What are little boys made of?
Snips and snails, and puppy dogs tails
That’s what little boys are made of !”
What are little girls made of?
“Sugar and spice and all things nice
That’s what little girls are made of!”

My first three children are female.  Bows and curls, dolls and ribbons, tears and smiles.  One was a tomboy for a bit, but now embraces her femininity with joy.  We talk, we cry, we laugh.  The protectiveness one feels towards a daughter is inherent…we want to protect them from every harm, from all danger.  They are mommy’s angels, daddy’s princesses, our little girls.

I love raising daughters.  For sheer joy, daughters win, hands down.  But for fun…

Boys.  Ah…boys.  Rough and tumble, rowdy and ready, full of mischief and quick to forgive.  My boys amuse me in ways I never dreamed.  They do the nutty, the daring, the unbelievable and the courageous.  Random acts of violence and kindness, smirks and smiles, with grubby hands, torn jeans and bear hugs.

But they are an enigma.  A mystery I’m not sure I’m meant to solve.  Try as you may, some nuts just aren’t meant to be cracked!  The mother, the woman that I am wants to over analyze the frown, the furrowed brow, the exasperated sigh.  I rush to fix them, to make things better.  But…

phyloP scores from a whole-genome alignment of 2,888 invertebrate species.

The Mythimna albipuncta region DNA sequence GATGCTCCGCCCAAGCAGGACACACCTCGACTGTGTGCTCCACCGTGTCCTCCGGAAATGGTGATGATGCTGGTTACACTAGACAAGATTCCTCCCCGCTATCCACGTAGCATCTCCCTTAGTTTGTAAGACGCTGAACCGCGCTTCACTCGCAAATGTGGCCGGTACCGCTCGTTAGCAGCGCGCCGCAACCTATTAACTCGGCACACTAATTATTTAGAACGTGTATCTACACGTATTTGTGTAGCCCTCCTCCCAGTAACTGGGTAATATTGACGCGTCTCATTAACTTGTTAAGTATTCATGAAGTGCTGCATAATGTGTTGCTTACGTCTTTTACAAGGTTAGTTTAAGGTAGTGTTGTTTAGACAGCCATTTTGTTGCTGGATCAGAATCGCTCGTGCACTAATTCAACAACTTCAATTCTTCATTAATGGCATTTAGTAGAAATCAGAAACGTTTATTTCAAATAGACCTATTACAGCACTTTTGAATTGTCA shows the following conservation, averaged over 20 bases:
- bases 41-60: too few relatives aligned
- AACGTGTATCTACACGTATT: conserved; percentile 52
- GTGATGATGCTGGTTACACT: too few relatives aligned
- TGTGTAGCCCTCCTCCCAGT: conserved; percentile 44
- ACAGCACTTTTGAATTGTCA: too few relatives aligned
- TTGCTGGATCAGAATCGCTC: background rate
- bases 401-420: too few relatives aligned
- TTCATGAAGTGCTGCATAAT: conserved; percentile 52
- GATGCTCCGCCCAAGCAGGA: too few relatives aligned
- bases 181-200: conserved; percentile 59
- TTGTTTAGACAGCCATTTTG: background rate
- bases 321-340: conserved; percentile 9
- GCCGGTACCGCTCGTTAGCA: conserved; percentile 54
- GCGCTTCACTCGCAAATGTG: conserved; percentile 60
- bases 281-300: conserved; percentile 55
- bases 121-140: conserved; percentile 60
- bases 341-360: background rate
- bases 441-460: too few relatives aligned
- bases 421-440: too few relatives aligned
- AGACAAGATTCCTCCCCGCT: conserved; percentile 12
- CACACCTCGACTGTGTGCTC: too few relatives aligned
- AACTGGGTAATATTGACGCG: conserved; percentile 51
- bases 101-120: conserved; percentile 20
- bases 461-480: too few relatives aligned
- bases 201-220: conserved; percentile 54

They don’t want to be fixed.  They want to be loved, accepted, dared and trusted.  They want to grow up to be men, to love, to serve, to be bold.  They will be men…

It’s hard.  I’m a fixer by nature.  A nurturer by vocation.  A mother.  Their mother.  How pleased I was to read the following article.  So timely, so true.  Here’s a brief excerpt and a good reminder for those of us raising sons, teenagers most particularly:

7 Things Teenage Boys Most Need

Legionary of Christ Father Michael Sliney suggests the following seven necessities for parents of adolescent boys:

1. Clear guidelines with reasonable consequences from a unified front; cutting slack but also holding boys accountable for their actions.
2. Reasonable explanations for the criteria, guidelines and decisions made by parents.
3. Avoiding hyper-analysis of boys’ emotions and states of mind: avoiding “taking their temperature” too often.
4. Unconditional love with an emphasis on character and effort more than outcome: Encourage boys to live up to their potential while having reasonable expectations. To love them regardless of whether they make it into Harvard or become a star quarterback.
5. Authenticity, faith and fidelity should be reflected in parent’s lifestyles.
6. Qualities of a dad: Manliness, temperance, making significant time for family, putting aside work, and being a reliable source of guidance.
7. Qualities of a mom: Emotional stability, selflessness, loving service and extreme patience.

You may read the rest of this excellent article here.

Well…I know one teenage boy who’d really like mom to put away the therMOMeter and “stop taking his temperature…”

God bless him and all the wonderful, quiet, serious, seemingly sullen and oh-so-mysterious young men just like him…